Food marketing online
Marketing has long been a feature of our daily landscape. But the explosion of digital culture in recent years has dramatically changed the playing field and the rules, especially for children and teenagers, and companies marketing fast food, snack food, and soft drinks are at the forefront of the game.1
Young people’s relationship with media is no longer limited to the passive, one-sided consumption of TV commercials, print ads, and the like. Now our kids are interacting with brands and products every day, often unwittingly inviting marketers to connect with them and their friends online. Marketers are carefully tracking teens online and by cell phone, mining conversations on Facebook and Twitter, collecting data to develop and record personalized behavioral profiles, and more. Today, powerful and intense promotions are completely, seamlessly integrated into young people’s social relationships and minute-by-minute interactions.2
To learn more about the cutting-edge and often deceptive tactics food and beverage marketers use to target kids and youth, check out the below resources. To learn what the federal government is currently doing (and not doing) to address such market, visit our policy section.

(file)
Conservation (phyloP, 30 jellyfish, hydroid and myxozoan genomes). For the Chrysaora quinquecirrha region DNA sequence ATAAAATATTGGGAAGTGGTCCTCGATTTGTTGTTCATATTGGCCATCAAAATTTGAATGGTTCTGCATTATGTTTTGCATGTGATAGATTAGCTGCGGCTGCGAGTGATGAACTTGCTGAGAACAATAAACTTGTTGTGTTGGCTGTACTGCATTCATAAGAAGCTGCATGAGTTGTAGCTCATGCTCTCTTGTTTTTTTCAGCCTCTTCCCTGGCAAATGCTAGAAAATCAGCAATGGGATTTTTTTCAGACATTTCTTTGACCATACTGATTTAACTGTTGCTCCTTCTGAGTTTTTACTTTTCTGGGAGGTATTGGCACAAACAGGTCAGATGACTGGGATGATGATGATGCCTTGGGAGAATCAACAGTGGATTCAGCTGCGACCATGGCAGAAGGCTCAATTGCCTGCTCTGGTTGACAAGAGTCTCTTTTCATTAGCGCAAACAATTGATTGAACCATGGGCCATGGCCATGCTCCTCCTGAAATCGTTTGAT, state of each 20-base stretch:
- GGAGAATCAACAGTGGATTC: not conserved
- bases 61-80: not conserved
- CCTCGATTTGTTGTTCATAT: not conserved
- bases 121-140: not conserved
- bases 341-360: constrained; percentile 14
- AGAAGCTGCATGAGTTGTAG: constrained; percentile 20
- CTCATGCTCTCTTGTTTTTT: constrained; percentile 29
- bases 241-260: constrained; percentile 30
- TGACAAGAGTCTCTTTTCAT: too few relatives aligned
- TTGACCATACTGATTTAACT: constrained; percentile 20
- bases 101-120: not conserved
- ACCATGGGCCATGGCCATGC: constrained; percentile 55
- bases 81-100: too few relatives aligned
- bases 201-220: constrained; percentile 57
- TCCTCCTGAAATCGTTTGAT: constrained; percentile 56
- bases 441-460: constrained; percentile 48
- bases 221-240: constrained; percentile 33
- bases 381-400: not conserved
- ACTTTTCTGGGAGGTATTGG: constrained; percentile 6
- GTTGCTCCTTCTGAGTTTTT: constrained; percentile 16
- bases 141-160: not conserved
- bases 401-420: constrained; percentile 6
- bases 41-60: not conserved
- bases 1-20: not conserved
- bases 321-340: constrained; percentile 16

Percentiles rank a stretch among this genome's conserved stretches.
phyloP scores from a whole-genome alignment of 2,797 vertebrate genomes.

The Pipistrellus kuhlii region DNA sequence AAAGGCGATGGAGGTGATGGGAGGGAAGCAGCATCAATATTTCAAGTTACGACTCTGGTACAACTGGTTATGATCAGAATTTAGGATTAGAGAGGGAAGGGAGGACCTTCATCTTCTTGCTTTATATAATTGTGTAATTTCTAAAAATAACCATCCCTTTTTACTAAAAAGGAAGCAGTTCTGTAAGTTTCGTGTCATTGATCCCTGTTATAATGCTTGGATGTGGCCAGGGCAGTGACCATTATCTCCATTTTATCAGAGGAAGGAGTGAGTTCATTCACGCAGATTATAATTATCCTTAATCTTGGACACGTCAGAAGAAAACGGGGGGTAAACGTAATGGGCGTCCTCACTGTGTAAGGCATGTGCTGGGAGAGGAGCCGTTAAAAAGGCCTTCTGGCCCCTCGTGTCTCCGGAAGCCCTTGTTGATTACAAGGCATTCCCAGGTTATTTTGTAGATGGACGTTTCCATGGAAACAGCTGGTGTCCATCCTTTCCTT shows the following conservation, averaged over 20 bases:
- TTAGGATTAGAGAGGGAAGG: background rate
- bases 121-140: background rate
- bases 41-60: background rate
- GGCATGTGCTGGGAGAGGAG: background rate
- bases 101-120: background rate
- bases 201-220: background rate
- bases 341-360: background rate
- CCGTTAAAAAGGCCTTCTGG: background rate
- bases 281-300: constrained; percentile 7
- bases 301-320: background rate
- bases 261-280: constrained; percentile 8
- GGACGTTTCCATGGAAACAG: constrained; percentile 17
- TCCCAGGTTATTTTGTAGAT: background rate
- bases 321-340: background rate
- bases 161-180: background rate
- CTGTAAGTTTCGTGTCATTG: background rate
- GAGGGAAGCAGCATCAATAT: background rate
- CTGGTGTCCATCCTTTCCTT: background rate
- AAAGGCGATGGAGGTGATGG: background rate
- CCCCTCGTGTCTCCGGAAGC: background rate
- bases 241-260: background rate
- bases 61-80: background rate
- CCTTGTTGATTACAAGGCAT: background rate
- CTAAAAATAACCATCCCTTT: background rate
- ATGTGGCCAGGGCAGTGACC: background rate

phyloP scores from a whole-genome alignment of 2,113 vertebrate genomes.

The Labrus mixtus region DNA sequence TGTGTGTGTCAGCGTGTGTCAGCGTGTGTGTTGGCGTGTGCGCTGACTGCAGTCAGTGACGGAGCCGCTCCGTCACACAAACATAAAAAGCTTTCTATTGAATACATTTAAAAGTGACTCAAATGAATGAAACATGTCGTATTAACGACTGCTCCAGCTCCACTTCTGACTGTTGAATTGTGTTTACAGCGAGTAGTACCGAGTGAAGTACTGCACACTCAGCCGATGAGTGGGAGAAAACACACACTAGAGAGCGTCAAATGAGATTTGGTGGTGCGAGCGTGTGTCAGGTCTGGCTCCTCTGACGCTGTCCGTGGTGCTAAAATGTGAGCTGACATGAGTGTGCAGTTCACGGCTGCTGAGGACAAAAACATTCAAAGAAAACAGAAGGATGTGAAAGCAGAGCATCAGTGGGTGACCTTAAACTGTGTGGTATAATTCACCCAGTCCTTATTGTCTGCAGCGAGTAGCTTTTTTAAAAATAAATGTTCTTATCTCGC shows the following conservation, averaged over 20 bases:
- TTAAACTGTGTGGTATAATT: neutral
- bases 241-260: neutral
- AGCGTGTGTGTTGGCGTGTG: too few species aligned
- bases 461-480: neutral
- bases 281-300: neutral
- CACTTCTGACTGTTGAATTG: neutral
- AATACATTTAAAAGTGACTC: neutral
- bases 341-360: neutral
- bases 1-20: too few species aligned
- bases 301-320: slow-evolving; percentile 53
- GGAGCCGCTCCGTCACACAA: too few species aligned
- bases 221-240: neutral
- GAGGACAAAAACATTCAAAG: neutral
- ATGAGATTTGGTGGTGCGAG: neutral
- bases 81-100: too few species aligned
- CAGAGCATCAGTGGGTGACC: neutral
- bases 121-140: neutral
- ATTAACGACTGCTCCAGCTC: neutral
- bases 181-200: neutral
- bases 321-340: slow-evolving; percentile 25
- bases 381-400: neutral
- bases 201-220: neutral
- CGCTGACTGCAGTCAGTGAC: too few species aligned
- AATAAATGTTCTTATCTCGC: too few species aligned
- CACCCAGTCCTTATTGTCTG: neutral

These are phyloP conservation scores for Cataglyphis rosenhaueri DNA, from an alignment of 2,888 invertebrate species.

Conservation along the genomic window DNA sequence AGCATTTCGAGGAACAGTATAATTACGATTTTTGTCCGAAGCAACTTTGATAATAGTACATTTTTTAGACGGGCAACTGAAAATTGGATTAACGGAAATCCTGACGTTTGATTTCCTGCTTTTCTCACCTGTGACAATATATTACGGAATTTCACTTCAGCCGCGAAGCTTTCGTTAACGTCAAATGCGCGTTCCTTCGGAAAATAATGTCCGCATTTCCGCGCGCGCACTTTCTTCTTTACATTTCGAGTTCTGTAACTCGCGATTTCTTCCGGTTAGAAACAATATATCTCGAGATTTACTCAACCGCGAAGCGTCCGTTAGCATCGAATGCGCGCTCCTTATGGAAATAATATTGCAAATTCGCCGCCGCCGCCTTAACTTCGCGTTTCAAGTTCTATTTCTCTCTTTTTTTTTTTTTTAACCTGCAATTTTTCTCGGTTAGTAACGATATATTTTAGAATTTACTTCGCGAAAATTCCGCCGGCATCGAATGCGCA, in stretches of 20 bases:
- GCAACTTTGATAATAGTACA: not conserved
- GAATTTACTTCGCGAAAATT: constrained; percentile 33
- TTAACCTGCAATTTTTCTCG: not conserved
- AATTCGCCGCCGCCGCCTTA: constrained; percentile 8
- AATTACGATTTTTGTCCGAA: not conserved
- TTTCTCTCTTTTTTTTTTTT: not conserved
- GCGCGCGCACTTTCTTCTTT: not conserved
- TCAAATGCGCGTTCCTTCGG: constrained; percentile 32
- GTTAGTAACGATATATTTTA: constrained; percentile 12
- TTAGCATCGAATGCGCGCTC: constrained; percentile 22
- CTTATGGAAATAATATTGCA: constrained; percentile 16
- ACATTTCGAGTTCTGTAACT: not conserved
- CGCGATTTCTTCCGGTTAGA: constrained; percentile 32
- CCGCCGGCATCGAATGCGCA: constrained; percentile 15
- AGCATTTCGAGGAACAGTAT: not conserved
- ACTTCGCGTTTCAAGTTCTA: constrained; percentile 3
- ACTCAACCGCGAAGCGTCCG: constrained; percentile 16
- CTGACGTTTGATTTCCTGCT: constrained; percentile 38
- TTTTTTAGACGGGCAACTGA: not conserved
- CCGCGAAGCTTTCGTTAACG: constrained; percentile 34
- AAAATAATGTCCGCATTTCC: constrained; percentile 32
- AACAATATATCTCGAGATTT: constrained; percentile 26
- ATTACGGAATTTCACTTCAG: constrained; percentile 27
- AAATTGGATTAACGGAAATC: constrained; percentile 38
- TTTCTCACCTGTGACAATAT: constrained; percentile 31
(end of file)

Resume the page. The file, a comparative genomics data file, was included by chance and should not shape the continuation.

Webinar: What you need to know to promote healthy eating in your state — slides and full recording
Association of State and Territorial Health Officials, Food Marketing Workgroup, National Policy & Legal Analysis Network to Prevent Childhood Obesity
A review of food marketing to children and adolescents: Follow-up report, December 2012
Federal Trade Commission
Berkeley Media Studies Group, Center for Digital Democracy
The new age of food marketing: How companies are targeting and luring our kids — and what advocates can do about it
Center for Digital Democracy, Public Health Law & Policy, and Berkeley Media Studies Group
Food marketing in the digital age: A conceptual framework and agenda for research
Kathyrn Montgomery and Sonya Grier (American University), Jeff Chester (Center for Digital Democracy), and Lori Dorfman (Berkeley Media Studies Group)
Peeking behind the curtain: Food and marketing industry research supporting digital media marketing to children and adolescents
Jeff Chester (Center for Digital Democracy), Andrew Cheyne and Lori Dorfman (both of Berkeley Media Studies Group)
Video: Digital food and beverage marketing to children and adolescents
featuring an interview with Lori Dorfman, director of Berkeley Media Studies Group
1. Text from The new age of food marketing: How companies are targeting and luring our kids — and what advocates can do about it, a report from Berkeley Media Studies Group.
2. Text from The new age of food marketing: How companies are targeting and luring our kids — and what advocates can do about it, a report from Berkeley Media Studies Group.